Stefan-Boltzmann Law: How Bodies Radiate Energy Through Their Temperature

Emitted Radiant Power of a Black Body

Each body, which has a temperature (thus all), radiates energy.

  • How much energy does our sun radiate and how much of it reaches us on earth?

  • How much energy does the Earth radiate into space?

  • What is the surface temperature of our sun?

  • What energy does your body radiate?

Such and similar questions can be answered by the Stefan Boltzmann law. This law describes the relation between the temperature \( \class{red}{T} \) of a body and its radiant power \( \class{green}{P} \). Also the surface \( A \) of the body influences the radiated power:

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Emitted Radiant Power of a Black Body
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Emitted Radiant Power of a Black Body

Here \( \sigma \) is the Stefan Boltzmann constant with the value \( \sigma = 5.67 \cdot 10^{-8} \, \frac{\mathrm J}{\mathrm{m}^2 \, \mathrm{K}^4 \, \mathrm{s}} \). This is a constant that has an exact value that depends only on other physical constants:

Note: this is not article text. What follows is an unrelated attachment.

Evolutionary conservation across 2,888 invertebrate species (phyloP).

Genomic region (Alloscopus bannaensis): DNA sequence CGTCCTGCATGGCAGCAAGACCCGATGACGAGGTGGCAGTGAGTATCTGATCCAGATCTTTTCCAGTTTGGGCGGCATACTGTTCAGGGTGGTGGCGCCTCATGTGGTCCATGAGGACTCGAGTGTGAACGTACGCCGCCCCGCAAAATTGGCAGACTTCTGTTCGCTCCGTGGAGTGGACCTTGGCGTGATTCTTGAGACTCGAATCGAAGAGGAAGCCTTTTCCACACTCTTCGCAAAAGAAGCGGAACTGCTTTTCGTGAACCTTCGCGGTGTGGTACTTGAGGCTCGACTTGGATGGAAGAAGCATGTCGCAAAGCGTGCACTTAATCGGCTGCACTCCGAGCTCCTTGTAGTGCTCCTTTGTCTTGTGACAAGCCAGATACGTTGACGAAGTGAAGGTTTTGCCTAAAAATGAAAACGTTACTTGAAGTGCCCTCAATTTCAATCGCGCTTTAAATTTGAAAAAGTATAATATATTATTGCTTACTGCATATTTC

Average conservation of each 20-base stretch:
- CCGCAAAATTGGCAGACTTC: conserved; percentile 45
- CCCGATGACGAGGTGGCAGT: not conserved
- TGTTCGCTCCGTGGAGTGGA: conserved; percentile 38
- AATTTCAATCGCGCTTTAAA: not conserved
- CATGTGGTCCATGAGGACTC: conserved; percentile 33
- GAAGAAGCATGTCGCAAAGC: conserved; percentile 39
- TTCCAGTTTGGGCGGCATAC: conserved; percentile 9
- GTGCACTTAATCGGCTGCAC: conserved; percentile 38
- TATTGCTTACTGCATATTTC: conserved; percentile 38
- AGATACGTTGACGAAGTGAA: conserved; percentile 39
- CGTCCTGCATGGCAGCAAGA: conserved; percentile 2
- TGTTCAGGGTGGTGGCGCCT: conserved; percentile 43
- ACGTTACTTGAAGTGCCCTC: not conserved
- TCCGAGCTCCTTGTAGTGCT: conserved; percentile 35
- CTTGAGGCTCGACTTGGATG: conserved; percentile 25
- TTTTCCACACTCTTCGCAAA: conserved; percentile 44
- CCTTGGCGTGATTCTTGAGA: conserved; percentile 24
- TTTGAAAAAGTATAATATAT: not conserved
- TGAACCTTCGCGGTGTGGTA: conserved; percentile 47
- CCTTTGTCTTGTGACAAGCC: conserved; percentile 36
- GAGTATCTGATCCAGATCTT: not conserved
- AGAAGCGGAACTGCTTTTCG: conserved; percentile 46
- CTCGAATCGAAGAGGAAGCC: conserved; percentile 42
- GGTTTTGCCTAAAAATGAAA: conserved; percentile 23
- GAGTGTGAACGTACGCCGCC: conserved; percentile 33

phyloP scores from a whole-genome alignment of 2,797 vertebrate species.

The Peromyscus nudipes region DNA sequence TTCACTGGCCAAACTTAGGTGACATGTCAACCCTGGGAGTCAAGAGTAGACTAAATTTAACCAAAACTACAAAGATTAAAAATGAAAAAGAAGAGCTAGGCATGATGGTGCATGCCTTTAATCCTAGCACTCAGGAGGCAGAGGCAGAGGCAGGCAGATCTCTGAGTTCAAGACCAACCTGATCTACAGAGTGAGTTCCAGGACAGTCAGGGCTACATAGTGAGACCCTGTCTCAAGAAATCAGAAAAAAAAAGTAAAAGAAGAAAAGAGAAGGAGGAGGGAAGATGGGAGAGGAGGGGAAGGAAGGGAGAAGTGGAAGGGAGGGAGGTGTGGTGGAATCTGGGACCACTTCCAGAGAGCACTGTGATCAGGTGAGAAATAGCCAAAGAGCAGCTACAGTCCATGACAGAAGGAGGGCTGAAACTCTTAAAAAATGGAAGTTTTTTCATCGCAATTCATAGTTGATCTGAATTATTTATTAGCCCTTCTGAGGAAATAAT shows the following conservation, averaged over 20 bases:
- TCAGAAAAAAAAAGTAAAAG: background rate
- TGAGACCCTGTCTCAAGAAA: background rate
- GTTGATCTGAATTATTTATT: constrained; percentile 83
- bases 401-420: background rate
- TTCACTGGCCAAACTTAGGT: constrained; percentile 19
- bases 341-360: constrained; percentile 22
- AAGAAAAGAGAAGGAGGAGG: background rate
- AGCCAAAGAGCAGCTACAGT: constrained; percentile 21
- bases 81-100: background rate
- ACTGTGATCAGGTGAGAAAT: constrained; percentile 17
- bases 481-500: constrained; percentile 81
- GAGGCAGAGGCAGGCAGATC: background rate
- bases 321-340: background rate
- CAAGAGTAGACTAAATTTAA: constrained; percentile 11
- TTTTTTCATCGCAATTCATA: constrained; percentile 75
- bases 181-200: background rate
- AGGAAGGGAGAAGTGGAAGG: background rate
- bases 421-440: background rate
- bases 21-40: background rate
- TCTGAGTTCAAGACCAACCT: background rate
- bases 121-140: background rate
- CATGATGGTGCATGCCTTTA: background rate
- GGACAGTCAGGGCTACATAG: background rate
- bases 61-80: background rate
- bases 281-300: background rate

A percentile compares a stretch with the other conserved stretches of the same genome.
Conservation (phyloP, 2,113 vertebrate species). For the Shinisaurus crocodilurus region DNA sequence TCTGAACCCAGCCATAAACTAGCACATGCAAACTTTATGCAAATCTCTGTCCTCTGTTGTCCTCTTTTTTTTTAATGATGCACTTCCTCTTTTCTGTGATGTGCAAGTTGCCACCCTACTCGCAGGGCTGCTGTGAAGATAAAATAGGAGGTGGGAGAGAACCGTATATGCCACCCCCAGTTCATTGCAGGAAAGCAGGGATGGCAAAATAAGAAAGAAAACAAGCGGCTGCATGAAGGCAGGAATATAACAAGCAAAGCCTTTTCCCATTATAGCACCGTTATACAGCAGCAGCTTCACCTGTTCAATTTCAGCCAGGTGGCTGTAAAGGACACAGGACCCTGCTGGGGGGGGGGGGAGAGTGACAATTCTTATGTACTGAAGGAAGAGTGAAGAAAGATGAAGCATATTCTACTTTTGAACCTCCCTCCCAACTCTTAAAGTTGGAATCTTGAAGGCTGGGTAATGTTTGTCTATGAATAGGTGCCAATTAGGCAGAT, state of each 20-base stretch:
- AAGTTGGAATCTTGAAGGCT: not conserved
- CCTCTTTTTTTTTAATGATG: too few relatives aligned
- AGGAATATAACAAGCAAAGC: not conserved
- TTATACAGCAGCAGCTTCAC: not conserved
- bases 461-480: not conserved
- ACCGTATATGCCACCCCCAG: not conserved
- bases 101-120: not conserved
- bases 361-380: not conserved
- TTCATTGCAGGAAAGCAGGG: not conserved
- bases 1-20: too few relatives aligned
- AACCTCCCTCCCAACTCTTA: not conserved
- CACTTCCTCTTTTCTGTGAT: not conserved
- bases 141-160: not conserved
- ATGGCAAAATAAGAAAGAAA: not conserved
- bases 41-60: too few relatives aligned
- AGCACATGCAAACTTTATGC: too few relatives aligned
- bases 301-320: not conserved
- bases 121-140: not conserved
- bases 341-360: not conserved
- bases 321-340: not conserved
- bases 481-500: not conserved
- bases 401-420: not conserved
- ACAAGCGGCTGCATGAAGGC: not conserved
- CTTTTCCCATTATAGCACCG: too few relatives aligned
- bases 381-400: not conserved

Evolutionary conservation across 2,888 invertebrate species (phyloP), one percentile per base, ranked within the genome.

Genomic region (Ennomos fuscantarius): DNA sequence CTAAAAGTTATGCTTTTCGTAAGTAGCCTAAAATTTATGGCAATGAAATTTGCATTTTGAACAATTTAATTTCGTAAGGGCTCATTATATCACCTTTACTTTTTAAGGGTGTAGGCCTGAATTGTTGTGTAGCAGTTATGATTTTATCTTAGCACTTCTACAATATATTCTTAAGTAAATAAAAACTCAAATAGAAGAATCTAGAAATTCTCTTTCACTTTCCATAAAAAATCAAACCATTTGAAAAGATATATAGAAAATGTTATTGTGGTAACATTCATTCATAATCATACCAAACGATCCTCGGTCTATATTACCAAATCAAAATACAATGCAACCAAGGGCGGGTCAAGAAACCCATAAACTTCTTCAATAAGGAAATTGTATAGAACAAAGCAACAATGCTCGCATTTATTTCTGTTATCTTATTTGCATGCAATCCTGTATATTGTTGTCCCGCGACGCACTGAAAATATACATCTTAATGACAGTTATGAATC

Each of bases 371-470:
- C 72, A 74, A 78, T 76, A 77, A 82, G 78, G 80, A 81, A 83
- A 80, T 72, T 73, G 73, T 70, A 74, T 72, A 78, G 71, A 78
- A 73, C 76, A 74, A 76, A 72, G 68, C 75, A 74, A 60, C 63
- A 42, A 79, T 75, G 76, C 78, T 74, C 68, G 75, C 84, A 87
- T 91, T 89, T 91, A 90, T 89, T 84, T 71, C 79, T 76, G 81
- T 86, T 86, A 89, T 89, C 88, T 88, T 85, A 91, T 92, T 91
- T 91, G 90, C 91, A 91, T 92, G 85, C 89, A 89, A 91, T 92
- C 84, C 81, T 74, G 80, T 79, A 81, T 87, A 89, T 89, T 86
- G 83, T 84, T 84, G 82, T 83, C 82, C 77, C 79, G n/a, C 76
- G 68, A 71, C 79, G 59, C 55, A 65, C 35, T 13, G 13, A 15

Stefan-Boltzmann constant
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What is the radiant power \( \class{green}{P} \)? It indicates how much energy per second the surface of the body radiates. The unit of radiant power is W [watts] or J/s [joules per second].

Furthermore, the Stefan-Boltzmann law applies only to so-called black bodies or bodies that are almost a black body. However, the name black has nothing to do with the color of the body. For example, the sun is an approximately black body, although, as you know, it is not black. A black body absorbs all radiation that hits it. It does not reflect any radiation and does not let any radiation pass.

From the Stefan-Boltzmann law you can see how strongly the radiated energy depends on the temperature. Doubling the surface temperature of the sun would result in 16 times as much solar energy reaching the earth.

Example: Temperature of the sun

From the energy of the sun arriving at us, we can infer the total emitted energy of the sun. The sun emits a power of \( 3.8 \cdot 10^{26} \, \mathrm{W} \) (energy per second). The radius of the sun is \( 6.96 \cdot 10^8 \, \mathrm{m} \).

The sun is a sphere (yes, it is a sphere...). Therefore, we can use the formula for the surface area of a sphere to determine the surface area \( A \) of the sun: \( A = 4\pi \, r^2 \). Rearrange the Stefan-Boltzmann law 1 with respect to the temperature:

Example: How to use Stefan-Boltzmann law
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The surface temperature of the sun is 5760 Kelvin or 6033 degrees Celsius.

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